Here are my actual opinions which may be out there a bit, but why can’t Oklahoma have the best medical marijuana regulation around?
  • I want them to specify which medical conditions may apply for a license with the addition of a review board that a physician can write a letter of exception and have it considered in a timely manner because there are always special circumstances. The Department of Health still isn’t defining medical conditions. FYI: Texas approved it for epilepsy only as their starting point so there is a huge range. The key is to get some stricter language as a starting point and I lean towards Florida’s which I referenced above. If they put in this language then we really have a medical marijuana regulation, not recreational.
  • I want the physicians to be trained on how to prescribe medical marijuana so it is an actual script that states the THC:CBD ratio, the number of times a day to take it and for how long. I think it should also have refills and require periodic reviews to determine if it is the right ratio/dose rather than having a dispensary determine all of that. I just can’t imagine giving a patient a license for thyroid medication. They take this license to the pharmacy where the CASHIER at Walgreens (not the pharmacist) grabs a random dose of thyroid medication and gives it to you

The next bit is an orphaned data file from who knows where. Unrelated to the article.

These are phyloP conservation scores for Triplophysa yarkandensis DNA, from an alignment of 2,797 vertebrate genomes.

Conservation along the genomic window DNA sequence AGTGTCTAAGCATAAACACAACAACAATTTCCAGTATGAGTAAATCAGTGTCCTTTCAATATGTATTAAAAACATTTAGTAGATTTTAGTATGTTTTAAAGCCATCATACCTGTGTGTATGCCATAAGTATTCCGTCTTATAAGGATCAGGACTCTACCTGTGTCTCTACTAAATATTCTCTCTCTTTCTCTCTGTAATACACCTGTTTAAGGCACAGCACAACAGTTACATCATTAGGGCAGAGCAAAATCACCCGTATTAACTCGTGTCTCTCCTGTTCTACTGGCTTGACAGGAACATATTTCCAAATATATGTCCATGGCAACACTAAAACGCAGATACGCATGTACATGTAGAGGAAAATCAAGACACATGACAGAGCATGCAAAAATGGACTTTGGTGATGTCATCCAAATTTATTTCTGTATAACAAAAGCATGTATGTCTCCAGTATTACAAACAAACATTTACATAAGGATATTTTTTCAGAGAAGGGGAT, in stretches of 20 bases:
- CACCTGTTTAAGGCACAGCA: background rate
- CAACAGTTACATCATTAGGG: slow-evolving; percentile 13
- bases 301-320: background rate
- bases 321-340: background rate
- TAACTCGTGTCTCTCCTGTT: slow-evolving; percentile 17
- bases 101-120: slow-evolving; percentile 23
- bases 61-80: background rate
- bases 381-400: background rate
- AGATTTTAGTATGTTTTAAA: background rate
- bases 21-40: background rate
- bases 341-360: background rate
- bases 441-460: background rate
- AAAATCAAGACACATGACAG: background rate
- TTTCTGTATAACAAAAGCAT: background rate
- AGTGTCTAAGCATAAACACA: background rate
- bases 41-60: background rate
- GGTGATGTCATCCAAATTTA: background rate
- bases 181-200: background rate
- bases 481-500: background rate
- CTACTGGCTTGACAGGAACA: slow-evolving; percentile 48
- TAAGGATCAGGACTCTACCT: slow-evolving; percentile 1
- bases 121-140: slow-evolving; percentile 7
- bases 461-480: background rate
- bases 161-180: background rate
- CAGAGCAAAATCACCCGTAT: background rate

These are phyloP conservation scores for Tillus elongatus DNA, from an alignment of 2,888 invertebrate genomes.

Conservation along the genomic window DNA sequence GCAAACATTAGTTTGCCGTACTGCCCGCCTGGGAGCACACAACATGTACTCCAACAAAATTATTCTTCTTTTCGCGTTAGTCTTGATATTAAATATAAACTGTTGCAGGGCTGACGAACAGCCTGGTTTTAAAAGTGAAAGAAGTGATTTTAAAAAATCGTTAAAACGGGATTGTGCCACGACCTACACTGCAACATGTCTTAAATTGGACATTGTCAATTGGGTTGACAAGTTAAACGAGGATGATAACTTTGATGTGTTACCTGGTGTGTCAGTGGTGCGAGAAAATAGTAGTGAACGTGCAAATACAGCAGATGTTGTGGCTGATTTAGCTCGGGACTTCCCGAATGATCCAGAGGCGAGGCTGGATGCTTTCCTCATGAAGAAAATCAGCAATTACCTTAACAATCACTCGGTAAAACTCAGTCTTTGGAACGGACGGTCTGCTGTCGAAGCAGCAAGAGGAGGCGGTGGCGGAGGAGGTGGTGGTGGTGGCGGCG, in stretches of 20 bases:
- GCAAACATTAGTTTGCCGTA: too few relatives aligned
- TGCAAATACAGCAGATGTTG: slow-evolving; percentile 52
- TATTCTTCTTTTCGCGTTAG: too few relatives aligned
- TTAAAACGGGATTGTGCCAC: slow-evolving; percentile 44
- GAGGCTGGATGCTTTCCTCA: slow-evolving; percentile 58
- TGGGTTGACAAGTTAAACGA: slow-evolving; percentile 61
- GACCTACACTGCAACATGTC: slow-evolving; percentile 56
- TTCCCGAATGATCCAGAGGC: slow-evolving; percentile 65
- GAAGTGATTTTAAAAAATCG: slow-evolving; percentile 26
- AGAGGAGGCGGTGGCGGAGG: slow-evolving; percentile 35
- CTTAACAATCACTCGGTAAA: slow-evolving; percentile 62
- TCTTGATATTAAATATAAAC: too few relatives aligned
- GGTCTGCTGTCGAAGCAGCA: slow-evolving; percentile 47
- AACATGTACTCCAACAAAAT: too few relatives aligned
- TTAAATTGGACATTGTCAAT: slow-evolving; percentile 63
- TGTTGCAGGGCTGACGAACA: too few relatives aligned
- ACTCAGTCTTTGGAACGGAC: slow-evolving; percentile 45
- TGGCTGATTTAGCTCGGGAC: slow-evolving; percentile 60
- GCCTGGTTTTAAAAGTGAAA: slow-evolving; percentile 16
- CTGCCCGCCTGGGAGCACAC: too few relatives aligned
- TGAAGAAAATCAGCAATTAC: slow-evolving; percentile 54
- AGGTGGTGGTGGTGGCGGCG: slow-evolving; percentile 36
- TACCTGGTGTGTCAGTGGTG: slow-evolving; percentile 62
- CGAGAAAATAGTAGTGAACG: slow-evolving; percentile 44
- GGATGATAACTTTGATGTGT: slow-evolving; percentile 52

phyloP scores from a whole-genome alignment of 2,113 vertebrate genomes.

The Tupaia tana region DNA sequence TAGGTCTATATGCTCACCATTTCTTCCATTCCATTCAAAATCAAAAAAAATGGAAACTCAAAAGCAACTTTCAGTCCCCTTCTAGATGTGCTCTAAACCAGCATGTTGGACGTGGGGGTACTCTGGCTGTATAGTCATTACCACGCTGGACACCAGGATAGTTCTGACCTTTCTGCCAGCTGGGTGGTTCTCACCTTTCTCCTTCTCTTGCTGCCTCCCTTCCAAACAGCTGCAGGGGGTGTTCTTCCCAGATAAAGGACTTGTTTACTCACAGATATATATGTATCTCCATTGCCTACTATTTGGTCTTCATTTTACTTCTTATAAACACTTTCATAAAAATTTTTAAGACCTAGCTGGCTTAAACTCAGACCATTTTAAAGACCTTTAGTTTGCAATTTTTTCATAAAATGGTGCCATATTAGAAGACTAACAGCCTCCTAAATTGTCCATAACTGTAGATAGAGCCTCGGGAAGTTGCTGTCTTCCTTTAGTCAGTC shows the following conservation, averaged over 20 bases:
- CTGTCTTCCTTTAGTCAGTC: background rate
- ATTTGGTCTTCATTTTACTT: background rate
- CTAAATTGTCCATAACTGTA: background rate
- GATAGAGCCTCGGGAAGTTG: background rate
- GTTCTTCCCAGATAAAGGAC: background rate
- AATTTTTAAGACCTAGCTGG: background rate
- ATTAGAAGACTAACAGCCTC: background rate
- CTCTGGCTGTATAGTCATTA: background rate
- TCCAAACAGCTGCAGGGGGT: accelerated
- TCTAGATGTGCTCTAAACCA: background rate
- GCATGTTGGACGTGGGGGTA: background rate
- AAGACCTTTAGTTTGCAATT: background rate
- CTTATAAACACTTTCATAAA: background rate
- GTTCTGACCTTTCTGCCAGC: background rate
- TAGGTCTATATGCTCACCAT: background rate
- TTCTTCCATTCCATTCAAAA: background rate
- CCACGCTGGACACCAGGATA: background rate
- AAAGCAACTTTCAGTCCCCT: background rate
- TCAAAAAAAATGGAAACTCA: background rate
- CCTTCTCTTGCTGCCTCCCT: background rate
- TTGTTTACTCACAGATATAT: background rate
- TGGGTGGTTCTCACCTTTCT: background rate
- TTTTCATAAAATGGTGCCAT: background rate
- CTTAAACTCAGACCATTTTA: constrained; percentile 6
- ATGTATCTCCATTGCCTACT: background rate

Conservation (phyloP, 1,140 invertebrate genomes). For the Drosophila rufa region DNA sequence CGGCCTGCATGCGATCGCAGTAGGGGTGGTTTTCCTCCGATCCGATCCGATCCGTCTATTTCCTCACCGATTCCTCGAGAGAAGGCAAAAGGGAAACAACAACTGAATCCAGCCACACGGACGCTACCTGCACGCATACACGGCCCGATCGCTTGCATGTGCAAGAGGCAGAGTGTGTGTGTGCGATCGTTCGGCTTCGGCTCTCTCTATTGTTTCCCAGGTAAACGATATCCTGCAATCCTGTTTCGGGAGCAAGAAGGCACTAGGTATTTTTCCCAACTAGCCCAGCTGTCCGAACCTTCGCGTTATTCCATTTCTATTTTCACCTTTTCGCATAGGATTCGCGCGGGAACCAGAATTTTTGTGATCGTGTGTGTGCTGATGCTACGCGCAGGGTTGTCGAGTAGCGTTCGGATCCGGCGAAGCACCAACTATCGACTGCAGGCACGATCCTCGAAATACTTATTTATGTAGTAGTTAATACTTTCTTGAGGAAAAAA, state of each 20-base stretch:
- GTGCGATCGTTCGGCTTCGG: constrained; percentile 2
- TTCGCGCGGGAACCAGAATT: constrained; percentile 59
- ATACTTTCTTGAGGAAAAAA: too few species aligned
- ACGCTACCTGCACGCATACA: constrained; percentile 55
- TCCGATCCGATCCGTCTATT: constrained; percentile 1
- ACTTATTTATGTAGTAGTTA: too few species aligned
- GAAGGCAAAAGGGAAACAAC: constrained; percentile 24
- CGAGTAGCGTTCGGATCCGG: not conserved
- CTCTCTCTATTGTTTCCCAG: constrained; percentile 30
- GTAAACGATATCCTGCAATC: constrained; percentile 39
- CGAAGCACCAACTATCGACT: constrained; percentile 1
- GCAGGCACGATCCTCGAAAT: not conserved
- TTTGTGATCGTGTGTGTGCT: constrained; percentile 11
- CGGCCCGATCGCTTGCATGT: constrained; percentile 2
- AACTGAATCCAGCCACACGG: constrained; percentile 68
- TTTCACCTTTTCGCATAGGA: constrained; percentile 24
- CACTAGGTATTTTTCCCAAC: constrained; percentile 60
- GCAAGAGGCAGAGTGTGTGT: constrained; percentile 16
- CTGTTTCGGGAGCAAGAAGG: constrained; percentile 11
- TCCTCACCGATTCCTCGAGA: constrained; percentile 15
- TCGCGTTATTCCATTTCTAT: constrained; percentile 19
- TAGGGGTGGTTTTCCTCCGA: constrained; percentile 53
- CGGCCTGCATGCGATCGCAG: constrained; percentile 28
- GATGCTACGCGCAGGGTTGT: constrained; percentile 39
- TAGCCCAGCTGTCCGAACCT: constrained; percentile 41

• I want the dispensaries to have training also (like pharmacists do).
  • I want testing on every batch produced defining the THC:CBD ratio, pesticides, contaminants, heavy metals and other things.  Then I want it labeled in the dispensary.  If the Department of Health proposed guidelines stay, then it will require testing of each batch to verify the THC:CBD ratio, pesticides, contaminants as well as labeling which is really good.
  • I want it spelled out that marijuana cannot be smoked in a public place.
  • I don’t want edibles to be a part of Oklahoma’s regulations. If someone needs an edible preparation then they just add the prescribed dose of tincture to a teaspoon of their favorite food so they can be sure they are getting the right amount – no more & no less. Cooking it in food delays the onset of action of the marijuana and people can often end of eating more thinking they didn’t get any effect until suddenly they have too much.
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2018-07-01T23:01:31+00:00 June 25th, 2018|Categories: Educated Consumer, News, Uncategorized|

About the Author:

Dr. Laura Miles
Dr. Laura Miles started this practice after going on her own personal health journey. She had already discovered that traditional western medicine was missing something and had started the anti-aging and regenerative medicine fellowship to fix herself. Along the way she discovered her passion. Dr. Miles structured her practice to listen, discover, research, and explore all options for treatment.